And here’s one from kellymom.com that captures a quick math approach to what it might cost the U.S. to take on paid maternity leave.

And every site I’ve searched to find information tries to frame the conversation differently – that it’s really family leave INSURANCE – as it would be something paid for just like social security. Which may make it less attractive to others but…well…it’s just the direction this country has GOT to head.

Well, and here’s an actual scholarly, researched study that touches on paid leave. Yes, it’s from 2007, but I don’t think that there’s a ton being done to push this particular issue in any meaningful way. But let me tell you, it’s meaningful to me and all my mothering counterparts out there.
Here’s a little taste of what the study says ON PAGE ONE:

“Out of 173 countries studied, 168 countries offer guaranteed leave with income to women in connection with childbirth; 98 of these countries offer 14 or more weeks paid leave. Although in a number of countries many women work in the informal sector, where these government guarantees do not always apply, the fact remains that the U.S. guarantees no paid leave for mothers in any segment of the work force, leaving it in the company of only 4 other nations: Lesotho, Liberia, Papua New Guinea, and Swaziland.”

Yeah, I thought it said Switzerland at first, which made me feel like at least as an American I had some respectable company. And then I realized it said Swaziland. Not Switzerland. No offense to Swaziland but I had a discernable not so good feeling after that realization.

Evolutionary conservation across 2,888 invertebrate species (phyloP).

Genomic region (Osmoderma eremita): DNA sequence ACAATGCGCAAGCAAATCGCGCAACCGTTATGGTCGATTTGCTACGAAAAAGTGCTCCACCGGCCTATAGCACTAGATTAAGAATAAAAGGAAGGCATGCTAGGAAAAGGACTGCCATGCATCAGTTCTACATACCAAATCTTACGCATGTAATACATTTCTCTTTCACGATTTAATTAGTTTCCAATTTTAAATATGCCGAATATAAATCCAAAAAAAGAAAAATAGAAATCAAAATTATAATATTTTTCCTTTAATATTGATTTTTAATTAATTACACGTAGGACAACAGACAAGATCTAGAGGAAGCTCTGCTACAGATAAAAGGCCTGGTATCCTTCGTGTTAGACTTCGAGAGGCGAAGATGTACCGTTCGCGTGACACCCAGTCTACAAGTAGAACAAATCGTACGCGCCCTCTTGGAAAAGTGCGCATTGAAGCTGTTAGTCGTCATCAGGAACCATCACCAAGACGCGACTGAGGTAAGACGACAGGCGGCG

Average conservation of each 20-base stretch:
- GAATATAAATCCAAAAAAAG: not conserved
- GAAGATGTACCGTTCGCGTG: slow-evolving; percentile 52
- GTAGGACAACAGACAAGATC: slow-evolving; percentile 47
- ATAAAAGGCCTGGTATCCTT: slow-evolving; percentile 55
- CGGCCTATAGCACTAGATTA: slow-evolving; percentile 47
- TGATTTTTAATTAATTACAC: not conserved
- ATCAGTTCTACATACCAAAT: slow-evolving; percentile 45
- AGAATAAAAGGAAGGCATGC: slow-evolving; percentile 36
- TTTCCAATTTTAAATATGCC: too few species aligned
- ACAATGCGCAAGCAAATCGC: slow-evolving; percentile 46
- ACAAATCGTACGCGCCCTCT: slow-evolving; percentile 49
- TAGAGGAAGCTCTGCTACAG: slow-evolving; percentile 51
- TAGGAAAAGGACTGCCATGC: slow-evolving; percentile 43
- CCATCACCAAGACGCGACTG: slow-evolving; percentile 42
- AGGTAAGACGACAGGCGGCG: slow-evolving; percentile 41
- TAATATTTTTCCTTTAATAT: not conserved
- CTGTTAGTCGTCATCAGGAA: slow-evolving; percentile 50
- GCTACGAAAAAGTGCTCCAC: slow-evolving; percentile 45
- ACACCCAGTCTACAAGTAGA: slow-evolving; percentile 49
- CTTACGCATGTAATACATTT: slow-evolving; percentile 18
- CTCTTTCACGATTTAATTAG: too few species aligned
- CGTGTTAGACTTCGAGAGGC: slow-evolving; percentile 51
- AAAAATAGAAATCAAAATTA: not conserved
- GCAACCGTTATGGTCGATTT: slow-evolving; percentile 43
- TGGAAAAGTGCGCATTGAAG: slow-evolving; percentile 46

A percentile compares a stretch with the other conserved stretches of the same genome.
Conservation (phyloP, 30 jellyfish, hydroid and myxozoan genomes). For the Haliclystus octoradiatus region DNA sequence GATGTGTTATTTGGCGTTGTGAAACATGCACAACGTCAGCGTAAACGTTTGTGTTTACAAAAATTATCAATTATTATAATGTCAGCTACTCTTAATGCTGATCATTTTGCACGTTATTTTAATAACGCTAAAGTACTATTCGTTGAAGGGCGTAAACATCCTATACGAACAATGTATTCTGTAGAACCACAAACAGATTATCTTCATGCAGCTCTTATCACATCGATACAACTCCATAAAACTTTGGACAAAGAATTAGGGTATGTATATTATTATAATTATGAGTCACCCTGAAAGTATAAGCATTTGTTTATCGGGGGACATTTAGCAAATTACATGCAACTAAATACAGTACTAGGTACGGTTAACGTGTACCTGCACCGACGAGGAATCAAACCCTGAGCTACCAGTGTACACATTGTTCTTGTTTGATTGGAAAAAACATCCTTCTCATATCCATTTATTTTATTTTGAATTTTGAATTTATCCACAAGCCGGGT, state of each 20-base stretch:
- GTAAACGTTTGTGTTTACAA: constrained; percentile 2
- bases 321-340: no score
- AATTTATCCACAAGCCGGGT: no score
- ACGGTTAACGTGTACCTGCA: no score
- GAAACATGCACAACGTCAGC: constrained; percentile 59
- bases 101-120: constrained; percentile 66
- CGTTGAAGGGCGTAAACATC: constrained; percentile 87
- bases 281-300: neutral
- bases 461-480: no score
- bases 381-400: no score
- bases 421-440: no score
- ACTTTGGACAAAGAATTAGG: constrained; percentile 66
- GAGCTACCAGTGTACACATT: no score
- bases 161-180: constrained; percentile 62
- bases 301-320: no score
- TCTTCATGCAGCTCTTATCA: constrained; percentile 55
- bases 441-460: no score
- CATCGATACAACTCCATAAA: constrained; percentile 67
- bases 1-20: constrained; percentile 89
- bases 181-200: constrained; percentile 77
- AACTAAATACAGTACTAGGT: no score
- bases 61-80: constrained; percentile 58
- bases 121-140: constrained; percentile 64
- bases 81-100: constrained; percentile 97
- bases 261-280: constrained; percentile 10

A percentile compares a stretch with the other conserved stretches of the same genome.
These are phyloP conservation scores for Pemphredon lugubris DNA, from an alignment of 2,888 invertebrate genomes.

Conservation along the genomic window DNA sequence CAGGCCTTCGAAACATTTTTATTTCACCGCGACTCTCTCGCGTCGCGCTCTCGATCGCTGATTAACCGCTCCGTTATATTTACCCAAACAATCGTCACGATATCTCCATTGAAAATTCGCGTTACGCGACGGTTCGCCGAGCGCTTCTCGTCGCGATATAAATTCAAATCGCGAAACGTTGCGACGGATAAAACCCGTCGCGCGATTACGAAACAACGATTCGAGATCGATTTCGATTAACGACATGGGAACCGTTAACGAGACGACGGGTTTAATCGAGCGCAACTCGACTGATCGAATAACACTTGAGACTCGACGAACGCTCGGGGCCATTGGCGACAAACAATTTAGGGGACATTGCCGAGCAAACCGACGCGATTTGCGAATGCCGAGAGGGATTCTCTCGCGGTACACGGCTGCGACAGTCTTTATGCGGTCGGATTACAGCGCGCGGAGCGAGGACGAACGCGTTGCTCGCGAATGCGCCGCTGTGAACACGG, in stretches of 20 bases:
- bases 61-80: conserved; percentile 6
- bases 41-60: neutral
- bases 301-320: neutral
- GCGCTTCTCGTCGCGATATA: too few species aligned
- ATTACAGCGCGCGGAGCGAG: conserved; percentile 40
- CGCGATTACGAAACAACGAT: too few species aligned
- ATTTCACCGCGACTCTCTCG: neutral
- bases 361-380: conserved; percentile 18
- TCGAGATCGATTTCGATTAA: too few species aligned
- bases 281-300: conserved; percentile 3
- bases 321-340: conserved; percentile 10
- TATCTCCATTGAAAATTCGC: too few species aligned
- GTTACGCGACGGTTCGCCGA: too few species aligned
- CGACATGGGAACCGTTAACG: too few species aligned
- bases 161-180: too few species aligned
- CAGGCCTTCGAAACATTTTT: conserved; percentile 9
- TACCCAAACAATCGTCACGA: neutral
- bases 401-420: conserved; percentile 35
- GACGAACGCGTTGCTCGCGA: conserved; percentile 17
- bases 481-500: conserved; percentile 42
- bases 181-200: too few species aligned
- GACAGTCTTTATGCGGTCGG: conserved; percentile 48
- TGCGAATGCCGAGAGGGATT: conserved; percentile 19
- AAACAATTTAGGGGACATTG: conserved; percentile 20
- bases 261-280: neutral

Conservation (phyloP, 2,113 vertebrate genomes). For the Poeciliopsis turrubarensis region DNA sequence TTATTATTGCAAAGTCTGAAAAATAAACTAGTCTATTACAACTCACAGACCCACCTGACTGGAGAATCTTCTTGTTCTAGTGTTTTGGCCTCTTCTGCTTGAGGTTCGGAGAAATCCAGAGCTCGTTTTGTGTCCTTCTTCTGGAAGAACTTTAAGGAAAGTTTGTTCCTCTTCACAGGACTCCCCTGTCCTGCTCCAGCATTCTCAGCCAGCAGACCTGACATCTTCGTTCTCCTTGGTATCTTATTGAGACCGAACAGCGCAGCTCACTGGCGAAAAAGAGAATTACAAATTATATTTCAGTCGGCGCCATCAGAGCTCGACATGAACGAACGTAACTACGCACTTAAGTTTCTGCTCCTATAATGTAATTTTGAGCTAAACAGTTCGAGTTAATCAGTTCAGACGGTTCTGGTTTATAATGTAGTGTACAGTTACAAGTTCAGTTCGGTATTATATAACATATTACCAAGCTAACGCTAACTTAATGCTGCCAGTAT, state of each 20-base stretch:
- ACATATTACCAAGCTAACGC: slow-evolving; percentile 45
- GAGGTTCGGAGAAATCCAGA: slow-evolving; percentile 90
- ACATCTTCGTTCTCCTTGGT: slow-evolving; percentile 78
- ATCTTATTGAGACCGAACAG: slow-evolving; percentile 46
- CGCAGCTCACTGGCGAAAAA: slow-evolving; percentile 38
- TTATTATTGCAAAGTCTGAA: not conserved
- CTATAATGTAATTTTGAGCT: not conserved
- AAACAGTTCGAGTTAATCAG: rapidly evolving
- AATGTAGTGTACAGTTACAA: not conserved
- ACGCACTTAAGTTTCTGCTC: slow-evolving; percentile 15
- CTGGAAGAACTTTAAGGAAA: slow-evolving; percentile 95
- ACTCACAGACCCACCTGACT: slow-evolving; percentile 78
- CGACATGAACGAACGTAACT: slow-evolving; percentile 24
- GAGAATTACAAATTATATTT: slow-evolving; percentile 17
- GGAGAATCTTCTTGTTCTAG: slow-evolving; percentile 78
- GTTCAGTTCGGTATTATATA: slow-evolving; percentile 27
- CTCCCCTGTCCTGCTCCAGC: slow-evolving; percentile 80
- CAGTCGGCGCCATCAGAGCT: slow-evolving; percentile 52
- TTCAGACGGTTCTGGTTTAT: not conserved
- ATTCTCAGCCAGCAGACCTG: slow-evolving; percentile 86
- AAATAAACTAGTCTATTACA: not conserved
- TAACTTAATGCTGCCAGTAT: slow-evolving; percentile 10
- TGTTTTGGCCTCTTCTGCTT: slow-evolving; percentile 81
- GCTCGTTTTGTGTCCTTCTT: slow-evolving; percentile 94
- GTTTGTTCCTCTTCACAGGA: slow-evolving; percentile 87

The report goes on to say that paid leave for childbearing and childrearing, “improves economic conditions of families by increasing the long-term employment and earning prospects of working parents, especially by eliminating the wage “child penalty” mothers often pay, thereby increasing job security and ensuring consistent income.”

Hmmm…this paid leave sounds like it’s a good gig if you can get it. But not to worry, in the U.S., you can’t. And probably won’t. Maybe if I try hard enough, my daughter could enjoy those benefits when she chooses to have children of her own. Or, we’ll go the way of Swaziland.

And you can get paid family leave – everywhere but here and those four other countries I listed further up the page.

I recall a time a few years ago when an employee called in sick because he had to take his daughter to the doctor. I do not kid when I tell you that he had to take the day unpaid because it wasn’t for HIS care, so it wasn’t covered by his sick days. He was told that the next time that happened, he needs to say that HE is sick so that he is eligible to use his sick days.